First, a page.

If you’re in an unhappy marriage, an annulment is a topic worth discussing. Some people believe an annulment is a shortcut for divorce. Others assume an annulment has its own baggage. The truth is, an annulment means the entire marriage is null. In other words, it was as if the marriage never existed in the first place. For a marriage to be considered void, a District Court Judge must issue a court order. Therefore, there are only a select number of circumstances where marriage will be annulled.
When an Annulment is NOT an Option
Often, people believe the length of their marriage qualifies for an annulment. It does not matter whether you’ve been married for one week or thirty years, you only qualify if certain criteria are met. Therefore, length does not count.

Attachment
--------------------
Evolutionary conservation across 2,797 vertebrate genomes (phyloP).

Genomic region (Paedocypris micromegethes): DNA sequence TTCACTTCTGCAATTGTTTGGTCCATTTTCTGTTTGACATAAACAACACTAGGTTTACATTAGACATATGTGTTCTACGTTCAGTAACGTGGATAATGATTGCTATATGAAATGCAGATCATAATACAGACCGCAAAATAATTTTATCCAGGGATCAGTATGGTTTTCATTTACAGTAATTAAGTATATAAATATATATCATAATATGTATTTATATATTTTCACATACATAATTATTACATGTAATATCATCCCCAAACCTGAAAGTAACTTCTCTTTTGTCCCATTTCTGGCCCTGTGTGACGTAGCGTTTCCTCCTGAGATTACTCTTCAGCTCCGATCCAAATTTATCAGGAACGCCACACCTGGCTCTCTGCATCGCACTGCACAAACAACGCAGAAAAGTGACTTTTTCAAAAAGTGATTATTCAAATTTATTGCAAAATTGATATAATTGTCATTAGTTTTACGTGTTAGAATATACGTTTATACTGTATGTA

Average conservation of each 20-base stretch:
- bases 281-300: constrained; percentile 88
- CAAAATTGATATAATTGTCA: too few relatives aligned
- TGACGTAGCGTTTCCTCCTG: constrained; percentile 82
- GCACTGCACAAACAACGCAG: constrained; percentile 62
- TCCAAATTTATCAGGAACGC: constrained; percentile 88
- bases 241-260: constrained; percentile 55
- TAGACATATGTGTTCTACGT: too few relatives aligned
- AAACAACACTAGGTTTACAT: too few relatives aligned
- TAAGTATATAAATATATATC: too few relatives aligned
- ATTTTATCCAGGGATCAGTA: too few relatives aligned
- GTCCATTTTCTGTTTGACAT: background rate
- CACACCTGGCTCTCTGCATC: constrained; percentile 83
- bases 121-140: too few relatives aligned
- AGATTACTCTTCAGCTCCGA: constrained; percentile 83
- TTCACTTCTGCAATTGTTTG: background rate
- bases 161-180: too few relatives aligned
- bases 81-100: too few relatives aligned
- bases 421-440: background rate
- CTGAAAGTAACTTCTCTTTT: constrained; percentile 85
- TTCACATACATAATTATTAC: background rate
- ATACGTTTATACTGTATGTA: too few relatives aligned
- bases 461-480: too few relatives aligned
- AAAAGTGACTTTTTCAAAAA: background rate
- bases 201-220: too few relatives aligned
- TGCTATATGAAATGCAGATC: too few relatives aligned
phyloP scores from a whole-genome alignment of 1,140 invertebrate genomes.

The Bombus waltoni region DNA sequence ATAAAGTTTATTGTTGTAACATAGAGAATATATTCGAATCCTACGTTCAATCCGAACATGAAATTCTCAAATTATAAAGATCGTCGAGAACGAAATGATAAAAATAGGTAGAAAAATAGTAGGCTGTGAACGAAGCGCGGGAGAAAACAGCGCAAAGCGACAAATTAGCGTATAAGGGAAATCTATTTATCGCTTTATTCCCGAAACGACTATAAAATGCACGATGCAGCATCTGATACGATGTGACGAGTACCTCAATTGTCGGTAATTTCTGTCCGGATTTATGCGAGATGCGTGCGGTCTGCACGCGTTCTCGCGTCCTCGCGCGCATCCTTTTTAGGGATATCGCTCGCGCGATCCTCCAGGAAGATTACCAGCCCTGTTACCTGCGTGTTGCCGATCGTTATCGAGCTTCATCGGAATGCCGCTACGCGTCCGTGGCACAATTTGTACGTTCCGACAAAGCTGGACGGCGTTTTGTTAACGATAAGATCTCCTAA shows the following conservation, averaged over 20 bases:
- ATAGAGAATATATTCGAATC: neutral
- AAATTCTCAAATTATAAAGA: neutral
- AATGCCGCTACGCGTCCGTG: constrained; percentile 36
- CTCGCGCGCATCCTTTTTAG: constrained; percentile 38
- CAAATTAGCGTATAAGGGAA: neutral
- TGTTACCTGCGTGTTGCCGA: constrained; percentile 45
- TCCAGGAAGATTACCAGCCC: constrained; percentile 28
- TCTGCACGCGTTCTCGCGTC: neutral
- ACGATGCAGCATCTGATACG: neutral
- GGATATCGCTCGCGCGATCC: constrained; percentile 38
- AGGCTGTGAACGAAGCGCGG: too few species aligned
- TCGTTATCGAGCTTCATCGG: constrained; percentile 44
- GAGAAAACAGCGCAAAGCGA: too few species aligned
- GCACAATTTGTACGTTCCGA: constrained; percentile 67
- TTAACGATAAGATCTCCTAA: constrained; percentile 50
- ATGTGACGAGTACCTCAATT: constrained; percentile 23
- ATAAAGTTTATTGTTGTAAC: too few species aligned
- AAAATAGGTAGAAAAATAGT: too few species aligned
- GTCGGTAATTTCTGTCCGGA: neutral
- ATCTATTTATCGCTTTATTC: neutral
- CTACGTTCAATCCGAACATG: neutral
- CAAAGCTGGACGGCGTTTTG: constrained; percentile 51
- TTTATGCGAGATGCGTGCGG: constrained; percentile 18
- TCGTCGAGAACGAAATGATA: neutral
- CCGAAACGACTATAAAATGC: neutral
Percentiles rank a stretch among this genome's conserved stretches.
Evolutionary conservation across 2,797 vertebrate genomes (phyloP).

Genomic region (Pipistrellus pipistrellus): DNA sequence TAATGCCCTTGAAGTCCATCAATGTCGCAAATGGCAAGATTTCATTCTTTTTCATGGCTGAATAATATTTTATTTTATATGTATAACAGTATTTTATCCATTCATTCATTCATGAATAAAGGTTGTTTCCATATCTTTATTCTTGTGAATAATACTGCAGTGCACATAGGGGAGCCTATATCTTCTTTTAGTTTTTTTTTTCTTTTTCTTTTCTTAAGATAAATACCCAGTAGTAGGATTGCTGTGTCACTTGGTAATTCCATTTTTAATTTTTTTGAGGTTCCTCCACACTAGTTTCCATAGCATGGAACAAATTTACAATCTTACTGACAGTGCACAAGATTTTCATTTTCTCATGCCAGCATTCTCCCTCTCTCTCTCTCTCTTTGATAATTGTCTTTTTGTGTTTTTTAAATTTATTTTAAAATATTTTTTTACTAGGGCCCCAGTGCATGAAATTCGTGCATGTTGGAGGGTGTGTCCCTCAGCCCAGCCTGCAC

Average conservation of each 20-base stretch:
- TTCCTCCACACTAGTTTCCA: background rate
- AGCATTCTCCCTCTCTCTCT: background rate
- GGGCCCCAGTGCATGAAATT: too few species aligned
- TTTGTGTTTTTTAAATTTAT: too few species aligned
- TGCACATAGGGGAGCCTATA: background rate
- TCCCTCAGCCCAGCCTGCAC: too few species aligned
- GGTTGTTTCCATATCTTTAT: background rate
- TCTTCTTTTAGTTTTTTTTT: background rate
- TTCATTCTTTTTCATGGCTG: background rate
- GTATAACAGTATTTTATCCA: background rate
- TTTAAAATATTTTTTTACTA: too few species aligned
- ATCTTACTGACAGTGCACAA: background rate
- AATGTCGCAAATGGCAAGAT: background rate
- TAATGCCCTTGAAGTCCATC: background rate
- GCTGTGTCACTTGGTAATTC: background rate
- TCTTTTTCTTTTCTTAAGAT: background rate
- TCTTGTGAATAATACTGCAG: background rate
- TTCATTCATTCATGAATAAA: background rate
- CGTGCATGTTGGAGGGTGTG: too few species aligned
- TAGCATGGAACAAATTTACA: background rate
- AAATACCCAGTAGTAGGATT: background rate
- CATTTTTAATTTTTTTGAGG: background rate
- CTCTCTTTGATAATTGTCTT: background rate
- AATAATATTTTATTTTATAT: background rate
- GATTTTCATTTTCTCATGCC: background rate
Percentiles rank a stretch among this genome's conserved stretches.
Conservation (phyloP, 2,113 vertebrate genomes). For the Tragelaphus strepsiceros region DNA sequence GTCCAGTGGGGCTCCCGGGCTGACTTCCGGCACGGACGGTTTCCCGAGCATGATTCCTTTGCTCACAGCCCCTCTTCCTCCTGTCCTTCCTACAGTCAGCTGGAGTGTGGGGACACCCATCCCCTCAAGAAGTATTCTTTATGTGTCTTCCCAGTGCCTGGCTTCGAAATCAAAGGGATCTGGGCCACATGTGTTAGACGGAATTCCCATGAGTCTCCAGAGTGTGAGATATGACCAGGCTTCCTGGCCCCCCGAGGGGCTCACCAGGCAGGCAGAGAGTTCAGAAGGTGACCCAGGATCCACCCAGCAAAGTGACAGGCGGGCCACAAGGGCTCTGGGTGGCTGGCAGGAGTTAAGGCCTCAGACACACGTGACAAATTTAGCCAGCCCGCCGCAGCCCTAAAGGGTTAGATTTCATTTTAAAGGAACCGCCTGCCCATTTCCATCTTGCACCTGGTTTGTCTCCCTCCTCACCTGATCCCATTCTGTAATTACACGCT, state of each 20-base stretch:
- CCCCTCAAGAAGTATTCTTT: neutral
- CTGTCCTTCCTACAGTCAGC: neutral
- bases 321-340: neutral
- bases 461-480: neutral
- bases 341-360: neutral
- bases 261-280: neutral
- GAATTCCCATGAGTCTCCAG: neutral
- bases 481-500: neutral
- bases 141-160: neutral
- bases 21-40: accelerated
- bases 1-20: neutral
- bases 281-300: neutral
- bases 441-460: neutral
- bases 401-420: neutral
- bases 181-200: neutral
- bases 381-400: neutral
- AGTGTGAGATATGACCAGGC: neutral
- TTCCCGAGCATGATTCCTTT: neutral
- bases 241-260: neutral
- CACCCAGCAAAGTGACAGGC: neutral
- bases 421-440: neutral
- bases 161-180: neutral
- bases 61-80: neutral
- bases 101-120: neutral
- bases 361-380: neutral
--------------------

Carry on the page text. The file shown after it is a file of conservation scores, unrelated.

When an Annulment is an Option
There are a few circumstances where annulment is granted, including:
- Marriage between family – Any marriage between two individuals “closer in relationship than first cousins” is eligible for an annulment.
- Underage – If one party is under the age of 16, the marriage may be annulled.
- Impotence – If one member of the union is impotent, and medically diagnosed by a doctor, the marriage may be annulled.
- Mental capacity – If one of the parties does not have the mental capacity to understand the concept of marriage, the marriage may be considered void.
- False pretense – Should one enter a marriage under a false pretense, such as a claim of a child on the way, yet there is none within ten months, the marriage may be annulled.
If your situation falls into any one of these categories, you may speak with an attorney to begin the annulment process.